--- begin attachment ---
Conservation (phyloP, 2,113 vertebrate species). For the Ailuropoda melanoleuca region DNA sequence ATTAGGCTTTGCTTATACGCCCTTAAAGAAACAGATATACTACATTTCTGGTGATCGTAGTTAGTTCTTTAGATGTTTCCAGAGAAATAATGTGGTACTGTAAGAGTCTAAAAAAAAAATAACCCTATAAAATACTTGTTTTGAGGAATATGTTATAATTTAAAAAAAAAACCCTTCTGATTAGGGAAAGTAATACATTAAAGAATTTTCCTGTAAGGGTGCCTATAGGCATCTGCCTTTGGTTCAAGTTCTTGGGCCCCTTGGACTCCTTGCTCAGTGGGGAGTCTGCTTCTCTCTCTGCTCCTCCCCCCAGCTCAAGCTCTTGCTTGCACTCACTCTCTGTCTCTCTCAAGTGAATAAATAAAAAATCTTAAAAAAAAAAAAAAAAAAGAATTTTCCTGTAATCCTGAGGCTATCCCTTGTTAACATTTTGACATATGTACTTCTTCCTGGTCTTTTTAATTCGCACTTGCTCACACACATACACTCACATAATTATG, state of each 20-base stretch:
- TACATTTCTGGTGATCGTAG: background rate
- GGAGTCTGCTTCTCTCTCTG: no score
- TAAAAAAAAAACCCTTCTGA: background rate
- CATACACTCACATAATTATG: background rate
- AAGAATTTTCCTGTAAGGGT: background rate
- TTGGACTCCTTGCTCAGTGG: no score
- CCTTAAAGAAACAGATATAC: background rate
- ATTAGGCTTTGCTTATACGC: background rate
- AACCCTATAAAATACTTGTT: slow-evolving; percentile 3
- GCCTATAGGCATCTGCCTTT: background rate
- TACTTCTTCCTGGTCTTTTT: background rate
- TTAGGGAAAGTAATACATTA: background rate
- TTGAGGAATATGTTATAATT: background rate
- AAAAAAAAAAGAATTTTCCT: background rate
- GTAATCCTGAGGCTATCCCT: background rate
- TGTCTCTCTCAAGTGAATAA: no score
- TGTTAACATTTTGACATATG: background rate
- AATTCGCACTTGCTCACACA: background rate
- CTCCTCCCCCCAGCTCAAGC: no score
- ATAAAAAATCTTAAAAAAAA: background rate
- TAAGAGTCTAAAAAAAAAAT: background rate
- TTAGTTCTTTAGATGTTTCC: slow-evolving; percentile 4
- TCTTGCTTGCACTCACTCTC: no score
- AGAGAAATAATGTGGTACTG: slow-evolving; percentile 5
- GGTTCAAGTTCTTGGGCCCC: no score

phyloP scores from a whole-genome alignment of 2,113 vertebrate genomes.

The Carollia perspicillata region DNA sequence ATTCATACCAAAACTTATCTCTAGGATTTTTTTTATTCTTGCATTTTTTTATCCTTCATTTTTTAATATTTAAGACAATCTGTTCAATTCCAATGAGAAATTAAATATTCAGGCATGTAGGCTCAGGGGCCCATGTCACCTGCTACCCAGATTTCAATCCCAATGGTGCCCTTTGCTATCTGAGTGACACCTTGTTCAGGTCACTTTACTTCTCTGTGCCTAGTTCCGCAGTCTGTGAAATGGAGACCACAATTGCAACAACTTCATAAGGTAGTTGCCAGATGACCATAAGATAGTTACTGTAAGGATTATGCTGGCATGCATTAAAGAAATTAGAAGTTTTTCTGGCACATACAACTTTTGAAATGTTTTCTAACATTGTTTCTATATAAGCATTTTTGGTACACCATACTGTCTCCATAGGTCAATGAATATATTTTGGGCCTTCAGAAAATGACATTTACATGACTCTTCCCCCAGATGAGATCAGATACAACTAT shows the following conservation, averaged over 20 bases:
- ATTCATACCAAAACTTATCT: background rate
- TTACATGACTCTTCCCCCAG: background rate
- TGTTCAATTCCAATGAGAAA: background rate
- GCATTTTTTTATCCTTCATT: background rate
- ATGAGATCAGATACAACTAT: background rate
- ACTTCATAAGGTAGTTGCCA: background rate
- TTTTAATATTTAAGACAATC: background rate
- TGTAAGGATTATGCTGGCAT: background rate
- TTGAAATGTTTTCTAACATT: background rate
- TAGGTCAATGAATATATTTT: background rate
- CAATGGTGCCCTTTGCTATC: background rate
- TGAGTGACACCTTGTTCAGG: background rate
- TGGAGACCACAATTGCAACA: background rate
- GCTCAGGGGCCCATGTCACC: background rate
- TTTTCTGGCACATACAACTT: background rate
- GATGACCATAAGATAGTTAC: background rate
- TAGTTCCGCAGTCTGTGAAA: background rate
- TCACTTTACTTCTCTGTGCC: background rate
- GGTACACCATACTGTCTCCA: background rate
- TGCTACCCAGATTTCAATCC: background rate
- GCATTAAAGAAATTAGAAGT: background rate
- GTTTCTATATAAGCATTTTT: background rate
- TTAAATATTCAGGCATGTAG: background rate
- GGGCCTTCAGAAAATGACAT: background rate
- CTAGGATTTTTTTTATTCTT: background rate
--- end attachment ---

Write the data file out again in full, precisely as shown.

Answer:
Conservation (phyloP, 2,113 vertebrate species). For the Ailuropoda melanoleuca region DNA sequence ATTAGGCTTTGCTTATACGCCCTTAAAGAAACAGATATACTACATTTCTGGTGATCGTAGTTAGTTCTTTAGATGTTTCCAGAGAAATAATGTGGTACTGTAAGAGTCTAAAAAAAAAATAACCCTATAAAATACTTGTTTTGAGGAATATGTTATAATTTAAAAAAAAAACCCTTCTGATTAGGGAAAGTAATACATTAAAGAATTTTCCTGTAAGGGTGCCTATAGGCATCTGCCTTTGGTTCAAGTTCTTGGGCCCCTTGGACTCCTTGCTCAGTGGGGAGTCTGCTTCTCTCTCTGCTCCTCCCCCCAGCTCAAGCTCTTGCTTGCACTCACTCTCTGTCTCTCTCAAGTGAATAAATAAAAAATCTTAAAAAAAAAAAAAAAAAAGAATTTTCCTGTAATCCTGAGGCTATCCCTTGTTAACATTTTGACATATGTACTTCTTCCTGGTCTTTTTAATTCGCACTTGCTCACACACATACACTCACATAATTATG, state of each 20-base stretch:
- TACATTTCTGGTGATCGTAG: background rate
- GGAGTCTGCTTCTCTCTCTG: no score
- TAAAAAAAAAACCCTTCTGA: background rate
- CATACACTCACATAATTATG: background rate
- AAGAATTTTCCTGTAAGGGT: background rate
- TTGGACTCCTTGCTCAGTGG: no score
- CCTTAAAGAAACAGATATAC: background rate
- ATTAGGCTTTGCTTATACGC: background rate
- AACCCTATAAAATACTTGTT: slow-evolving; percentile 3
- GCCTATAGGCATCTGCCTTT: background rate
- TACTTCTTCCTGGTCTTTTT: background rate
- TTAGGGAAAGTAATACATTA: background rate
- TTGAGGAATATGTTATAATT: background rate
- AAAAAAAAAAGAATTTTCCT: background rate
- GTAATCCTGAGGCTATCCCT: background rate
- TGTCTCTCTCAAGTGAATAA: no score
- TGTTAACATTTTGACATATG: background rate
- AATTCGCACTTGCTCACACA: background rate
- CTCCTCCCCCCAGCTCAAGC: no score
- ATAAAAAATCTTAAAAAAAA: background rate
- TAAGAGTCTAAAAAAAAAAT: background rate
- TTAGTTCTTTAGATGTTTCC: slow-evolving; percentile 4
- TCTTGCTTGCACTCACTCTC: no score
- AGAGAAATAATGTGGTACTG: slow-evolving; percentile 5
- GGTTCAAGTTCTTGGGCCCC: no score

phyloP scores from a whole-genome alignment of 2,113 vertebrate genomes.

The Carollia perspicillata region DNA sequence ATTCATACCAAAACTTATCTCTAGGATTTTTTTTATTCTTGCATTTTTTTATCCTTCATTTTTTAATATTTAAGACAATCTGTTCAATTCCAATGAGAAATTAAATATTCAGGCATGTAGGCTCAGGGGCCCATGTCACCTGCTACCCAGATTTCAATCCCAATGGTGCCCTTTGCTATCTGAGTGACACCTTGTTCAGGTCACTTTACTTCTCTGTGCCTAGTTCCGCAGTCTGTGAAATGGAGACCACAATTGCAACAACTTCATAAGGTAGTTGCCAGATGACCATAAGATAGTTACTGTAAGGATTATGCTGGCATGCATTAAAGAAATTAGAAGTTTTTCTGGCACATACAACTTTTGAAATGTTTTCTAACATTGTTTCTATATAAGCATTTTTGGTACACCATACTGTCTCCATAGGTCAATGAATATATTTTGGGCCTTCAGAAAATGACATTTACATGACTCTTCCCCCAGATGAGATCAGATACAACTAT shows the following conservation, averaged over 20 bases:
- ATTCATACCAAAACTTATCT: background rate
- TTACATGACTCTTCCCCCAG: background rate
- TGTTCAATTCCAATGAGAAA: background rate
- GCATTTTTTTATCCTTCATT: background rate
- ATGAGATCAGATACAACTAT: background rate
- ACTTCATAAGGTAGTTGCCA: background rate
- TTTTAATATTTAAGACAATC: background rate
- TGTAAGGATTATGCTGGCAT: background rate
- TTGAAATGTTTTCTAACATT: background rate
- TAGGTCAATGAATATATTTT: background rate
- CAATGGTGCCCTTTGCTATC: background rate
- TGAGTGACACCTTGTTCAGG: background rate
- TGGAGACCACAATTGCAACA: background rate
- GCTCAGGGGCCCATGTCACC: background rate
- TTTTCTGGCACATACAACTT: background rate
- GATGACCATAAGATAGTTAC: background rate
- TAGTTCCGCAGTCTGTGAAA: background rate
- TCACTTTACTTCTCTGTGCC: background rate
- GGTACACCATACTGTCTCCA: background rate
- TGCTACCCAGATTTCAATCC: background rate
- GCATTAAAGAAATTAGAAGT: background rate
- GTTTCTATATAAGCATTTTT: background rate
- TTAAATATTCAGGCATGTAG: background rate
- GGGCCTTCAGAAAATGACAT: background rate
- CTAGGATTTTTTTTATTCTT: background rate